This is a single disc of two halves. The first is of acoustic recordings – what the booklet deems ‘pre-electrical’ – and the second electrical: thus a perfectly balanced selection of thirteen horn-recorded and thirteen microphone-recorded songs. All are devoted to the music of the Great War, with the later selection evoking memories of the First War when revived during the Second.
The earlier sides were recorded during the First World War and almost all were made in America. McCormack’s version of Keep The Home Fires Burning
– the Ivor Novello song that lends its name to the Retrospective selection – was recorded in Camden, New Jersey in June 1917 and is clearly an essential item. There are two more songs by the Irish tenor, revealing his plangent legato and warmth. The compilers are clearly fond of Billy Murray and his American Quartet, a popular vocal ensemble of the time who recorded for Victor, as there are four songs either by the group or Murray as solo singer. Murray’s cod-Irishry is let loose on It’s A Long Way To Tipperary.
Al Jolson is represented by You Made Me Love You
and it’s useful to push aside – if one can – Screamin’ Jay Hawkins’s much later recording to get back to the original, with Jolson singing his most popular song of the 1914-18 period. Jazz aficionados may well be surprised by the stately tempo taken by (non-jazz) theatre star Marion Harris in her admired 1918 version of After You’ve Gone.
Another song appropriated as a later Jazz standard is Chinatown, My Chinatown
, sung by the American Quartet, and the process of transformation by which popular show tunes were absorbed into the jazz vernacular is indeed an interesting process. Jazz itself – let’s not debate the origins – is represented by The Original Dixieland Jazz Band’s Tiger Rag.
A taste of East End of London vinegar is provided by the only non-American made recording, Music Hall superstar Marie Lloyd’s 1915 A Little Of What You Fancy Does You Good.
The electrical ‘reminiscences’ of earlier times include a bevy or popular singers and crooners and stage artists. Peter Dawson and Richard Tauber are here – the latter sings Roses Of Picardy
in 1936 – whilst the amazing, young Deanna Durbin unveils her virtuosity on Home, Sweet Home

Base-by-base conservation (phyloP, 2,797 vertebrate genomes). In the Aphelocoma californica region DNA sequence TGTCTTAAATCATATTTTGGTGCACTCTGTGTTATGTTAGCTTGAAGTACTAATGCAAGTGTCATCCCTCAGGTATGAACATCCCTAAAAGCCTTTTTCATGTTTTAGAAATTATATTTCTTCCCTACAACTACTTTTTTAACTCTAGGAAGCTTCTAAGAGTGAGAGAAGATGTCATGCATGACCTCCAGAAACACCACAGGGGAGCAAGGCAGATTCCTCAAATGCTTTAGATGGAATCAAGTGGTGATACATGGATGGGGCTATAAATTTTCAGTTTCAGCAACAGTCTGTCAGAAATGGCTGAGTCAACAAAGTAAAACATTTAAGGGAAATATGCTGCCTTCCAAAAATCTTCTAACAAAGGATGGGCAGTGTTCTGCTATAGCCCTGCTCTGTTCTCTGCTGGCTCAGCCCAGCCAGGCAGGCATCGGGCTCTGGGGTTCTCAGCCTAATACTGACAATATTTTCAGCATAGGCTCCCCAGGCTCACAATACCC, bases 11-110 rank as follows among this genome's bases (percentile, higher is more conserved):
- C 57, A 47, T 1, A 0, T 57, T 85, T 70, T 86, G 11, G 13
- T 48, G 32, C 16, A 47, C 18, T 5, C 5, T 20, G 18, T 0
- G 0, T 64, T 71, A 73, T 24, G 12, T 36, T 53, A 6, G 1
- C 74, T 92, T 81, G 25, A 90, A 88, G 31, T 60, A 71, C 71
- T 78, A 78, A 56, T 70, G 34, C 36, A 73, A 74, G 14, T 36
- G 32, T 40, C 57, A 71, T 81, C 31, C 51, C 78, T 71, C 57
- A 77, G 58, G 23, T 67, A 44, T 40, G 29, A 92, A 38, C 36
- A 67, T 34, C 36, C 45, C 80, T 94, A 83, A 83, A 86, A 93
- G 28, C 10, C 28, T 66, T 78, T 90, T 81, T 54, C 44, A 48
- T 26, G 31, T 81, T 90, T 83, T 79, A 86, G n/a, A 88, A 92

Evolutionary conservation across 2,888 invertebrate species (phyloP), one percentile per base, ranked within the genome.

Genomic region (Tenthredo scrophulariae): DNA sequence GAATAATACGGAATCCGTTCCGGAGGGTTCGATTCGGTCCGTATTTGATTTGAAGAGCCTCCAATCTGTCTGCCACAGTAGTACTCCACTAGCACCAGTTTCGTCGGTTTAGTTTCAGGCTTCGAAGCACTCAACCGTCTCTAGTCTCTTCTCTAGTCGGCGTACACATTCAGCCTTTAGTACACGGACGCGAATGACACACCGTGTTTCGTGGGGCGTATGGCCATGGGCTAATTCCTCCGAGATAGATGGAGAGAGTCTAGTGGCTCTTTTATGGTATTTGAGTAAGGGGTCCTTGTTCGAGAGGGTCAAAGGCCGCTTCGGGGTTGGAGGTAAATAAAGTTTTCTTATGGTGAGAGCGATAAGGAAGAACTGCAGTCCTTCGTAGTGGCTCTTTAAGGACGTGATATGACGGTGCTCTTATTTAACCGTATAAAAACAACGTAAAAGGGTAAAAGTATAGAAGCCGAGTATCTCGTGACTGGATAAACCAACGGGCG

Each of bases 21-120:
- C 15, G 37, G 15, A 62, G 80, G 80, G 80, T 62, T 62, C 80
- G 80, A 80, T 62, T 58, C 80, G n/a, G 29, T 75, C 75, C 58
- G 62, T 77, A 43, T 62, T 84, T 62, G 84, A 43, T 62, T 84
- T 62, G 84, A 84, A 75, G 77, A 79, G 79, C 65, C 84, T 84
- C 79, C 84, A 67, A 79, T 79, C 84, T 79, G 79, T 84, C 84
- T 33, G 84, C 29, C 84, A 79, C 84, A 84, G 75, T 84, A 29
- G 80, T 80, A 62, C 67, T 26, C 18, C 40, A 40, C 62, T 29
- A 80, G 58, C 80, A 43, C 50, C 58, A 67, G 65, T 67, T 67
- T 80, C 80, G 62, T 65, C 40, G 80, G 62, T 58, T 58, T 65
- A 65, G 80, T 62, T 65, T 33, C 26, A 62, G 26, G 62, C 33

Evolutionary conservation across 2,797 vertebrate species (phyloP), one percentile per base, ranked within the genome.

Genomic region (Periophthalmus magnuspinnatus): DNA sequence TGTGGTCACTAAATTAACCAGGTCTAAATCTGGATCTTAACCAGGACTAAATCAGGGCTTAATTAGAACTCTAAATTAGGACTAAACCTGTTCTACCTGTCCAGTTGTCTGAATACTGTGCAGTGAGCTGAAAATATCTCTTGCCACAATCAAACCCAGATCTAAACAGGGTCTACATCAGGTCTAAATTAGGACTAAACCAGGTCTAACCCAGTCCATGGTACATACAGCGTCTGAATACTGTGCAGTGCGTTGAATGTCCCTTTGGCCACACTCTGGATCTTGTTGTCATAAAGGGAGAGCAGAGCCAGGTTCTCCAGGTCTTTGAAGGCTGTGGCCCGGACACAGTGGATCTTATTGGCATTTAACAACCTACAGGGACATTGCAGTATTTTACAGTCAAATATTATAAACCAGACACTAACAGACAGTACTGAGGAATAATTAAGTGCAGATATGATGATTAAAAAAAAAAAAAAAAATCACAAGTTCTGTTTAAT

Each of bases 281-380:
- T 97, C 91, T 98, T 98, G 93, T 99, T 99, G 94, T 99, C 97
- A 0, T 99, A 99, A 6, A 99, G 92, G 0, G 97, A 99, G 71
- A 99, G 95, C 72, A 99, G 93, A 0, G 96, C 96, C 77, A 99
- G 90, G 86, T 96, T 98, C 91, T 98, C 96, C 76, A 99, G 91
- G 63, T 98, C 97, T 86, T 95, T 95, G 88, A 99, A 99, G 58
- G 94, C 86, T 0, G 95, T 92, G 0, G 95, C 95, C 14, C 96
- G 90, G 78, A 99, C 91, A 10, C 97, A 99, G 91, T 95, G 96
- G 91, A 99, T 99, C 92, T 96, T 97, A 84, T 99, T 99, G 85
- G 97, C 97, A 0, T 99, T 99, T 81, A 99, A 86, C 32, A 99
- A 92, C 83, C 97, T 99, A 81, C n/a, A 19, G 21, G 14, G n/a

, originally a huge seller for Alice Nielsen back in 1915. As The Second World War broke out Paul Robeson recorded a dignified and sonorously uplifting Jerusalem
in London with Clifford Greenwood and the New Mayfair Orchestra: at least that’s what the track details here say. EMI’s Robeson box claims it’s an anonymous orchestra directed by Walter Goehr. I don’t have a Robeson discography but would welcome a definitive answer. Webster Booth and Anne Ziegler evoke earlier days with If You Were The Only Girl in the World
, also from 1939, but the cute Andrews Sisters storm in with Oh, Johnny, Oh Johnny, Oh!,
evoking very different feelings indeed. We also hear from Judy Garland, der Bingle, and Doris Day. Jolson demonstrates his recording longevity with his 1946 Rock-A-Bye Your Baby with a Dixie Melody.
This Songs of the Great War
selection has been thoughtfully compiled and attractively produced.
David ChandlerTrack listing
Thirteen Great Recordings of 1914-18 (acoustic recordings)
1 Keep The Home Fires Burning – John McCormack
2 It’s A Long Way To Tipperary – The American Quartet
3 You Made Me Love You – Al Jolson
4 After You’ve Gone – Marion Harris
5 When You Wore A Tulip – The American Quartet
6 A Little Of What You Fancy Does You Good – Marie Lloyd
7 Chinatown, My Chinatown – The American Quartet
8 The Sunshine Of Your Smile – John McCormack
9 K-K-K-Katy – Billy Murray
10 Tiger Rag – The Original Dixieland Jazz Band
11 When Irish Eyes Are Smiling – John McCormack
12 Over There – Enrico Caruso
13 I Didn’t Raise My Boy To Be A Soldier – The
Thirteen Great Recordings of 1914-18 (later electrical recordings)
14 The Cobbler’s Song – Peter Dawson
15 Roses Of Picardy – Richard Tauber
16 Home, Sweet Home – Deanna Durbin
17 Jerusalem – Paul Robeson
18 If You Were The Only Girl In The World –
Webster Booth & Anne Ziegler
19 Oh, Johnny, Oh, Johnny, Oh! – The Andrews Sisters
20 For Me And My Gal – Judy Garland & Gene Kelly
21 Too-Ra-Loo-Ra-Loo-Ral – Bing Crosby
22 Pretty Baby – Doris Day
23 Rock-A-Bye Your Baby With A Dixie Melody – Al Jolson
24 They Didn’t Believe Me – Kathryn Grayson
25 Play A Simple Melody – Bing & Gary Crosby
26 A Perfect Day – Paul Robeson